Based on my experience, fintech has enabled entrepreneurs and consumers to be more efficient in how they use banking services. In other words, fintech has given most people the ability to have access to banking services at a lot lower cost when it comes to sending or receiving money. At the same time, individuals can conduct transactions a lot faster when opening bank accounts, depositing or withdrawing funds, or when making changes to an account on the mobile phone using an application or on a computer.

What are the effects of fintech on the economies of African countries?

Noel K. Tshiani: Fintech has the potential to deeply transform how African economies function in the coming few years. Traditional banking infrastructure such as bank branches and ATM machines are very expensive to set up and operate.

Fintech solutions give consumers access to banking services at a lot lower cost and at faster speeds when compared to traditional banking infrastructure. In Congo today for exemple, nearly 90 percent of the population has no access to traditional banking services. It is going to be nearly impossible to increase these rates in substantial way by relying on traditional banking system. Innovation needs to focus on putting in place cutting-edge technology solutions that can remove barriers to access to the financial system.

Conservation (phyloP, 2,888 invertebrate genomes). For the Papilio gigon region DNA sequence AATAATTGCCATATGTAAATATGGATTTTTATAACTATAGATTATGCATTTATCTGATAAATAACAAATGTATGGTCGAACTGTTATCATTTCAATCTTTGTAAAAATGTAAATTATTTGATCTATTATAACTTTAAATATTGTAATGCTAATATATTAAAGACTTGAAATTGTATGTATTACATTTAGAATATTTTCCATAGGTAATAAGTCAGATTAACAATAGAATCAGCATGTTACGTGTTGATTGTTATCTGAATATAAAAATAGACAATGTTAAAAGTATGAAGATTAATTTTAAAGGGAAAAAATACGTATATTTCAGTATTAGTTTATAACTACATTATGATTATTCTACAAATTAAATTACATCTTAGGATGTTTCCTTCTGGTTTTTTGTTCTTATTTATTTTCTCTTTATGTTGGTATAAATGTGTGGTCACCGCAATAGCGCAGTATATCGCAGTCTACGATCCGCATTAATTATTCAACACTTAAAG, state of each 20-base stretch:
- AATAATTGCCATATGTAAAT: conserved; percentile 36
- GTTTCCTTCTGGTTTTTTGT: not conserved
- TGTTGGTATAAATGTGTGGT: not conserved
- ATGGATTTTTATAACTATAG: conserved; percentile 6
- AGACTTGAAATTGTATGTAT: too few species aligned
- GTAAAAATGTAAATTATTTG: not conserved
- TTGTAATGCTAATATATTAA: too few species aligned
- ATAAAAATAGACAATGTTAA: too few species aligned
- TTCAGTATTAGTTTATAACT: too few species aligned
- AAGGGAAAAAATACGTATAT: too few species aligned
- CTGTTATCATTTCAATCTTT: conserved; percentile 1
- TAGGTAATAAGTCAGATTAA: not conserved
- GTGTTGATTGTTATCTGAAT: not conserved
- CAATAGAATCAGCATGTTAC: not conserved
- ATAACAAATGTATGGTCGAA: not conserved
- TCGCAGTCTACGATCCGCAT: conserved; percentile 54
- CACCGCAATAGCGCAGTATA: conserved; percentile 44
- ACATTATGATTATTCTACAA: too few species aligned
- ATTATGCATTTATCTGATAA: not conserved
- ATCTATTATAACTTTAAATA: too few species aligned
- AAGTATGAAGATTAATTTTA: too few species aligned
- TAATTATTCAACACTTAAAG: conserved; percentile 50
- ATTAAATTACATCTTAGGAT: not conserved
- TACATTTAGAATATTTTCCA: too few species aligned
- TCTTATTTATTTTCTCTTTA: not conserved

What resolution do you take to interest African entrepreneurs or companies to fintech?

Noel K. Tshiani: It starts with education. In Congo today, many people still prefer to use cash when buying products and services. I speak with entrepreneurs who have e-commerce platforms and they tell me that most people prefer to pay by cash when they order something on the website rather than pay using a bank card.

Consumers need to get comfortable using financial services using modern technology. And individuals need to be educated concerning how banks work so that there can be more confidence in the banking system, a trend that will lead to more people being willing to try fintech solutions across various platforms such as in stores and on websites.

Through Congo Business Network, do you have any ideas for evangelizing fintech in Africa?

Noel K. Tshiani: Educating people on almost any topic, especially as new as fintech, is a long term process that takes a lot of effort and patience. The network has pioneered the most technologically advanced way to connect the diaspora with entrepreneurs in Congo and in Africa through online events that are organized with LinkedIn Events and Cisco WebEx. Online events have three goals: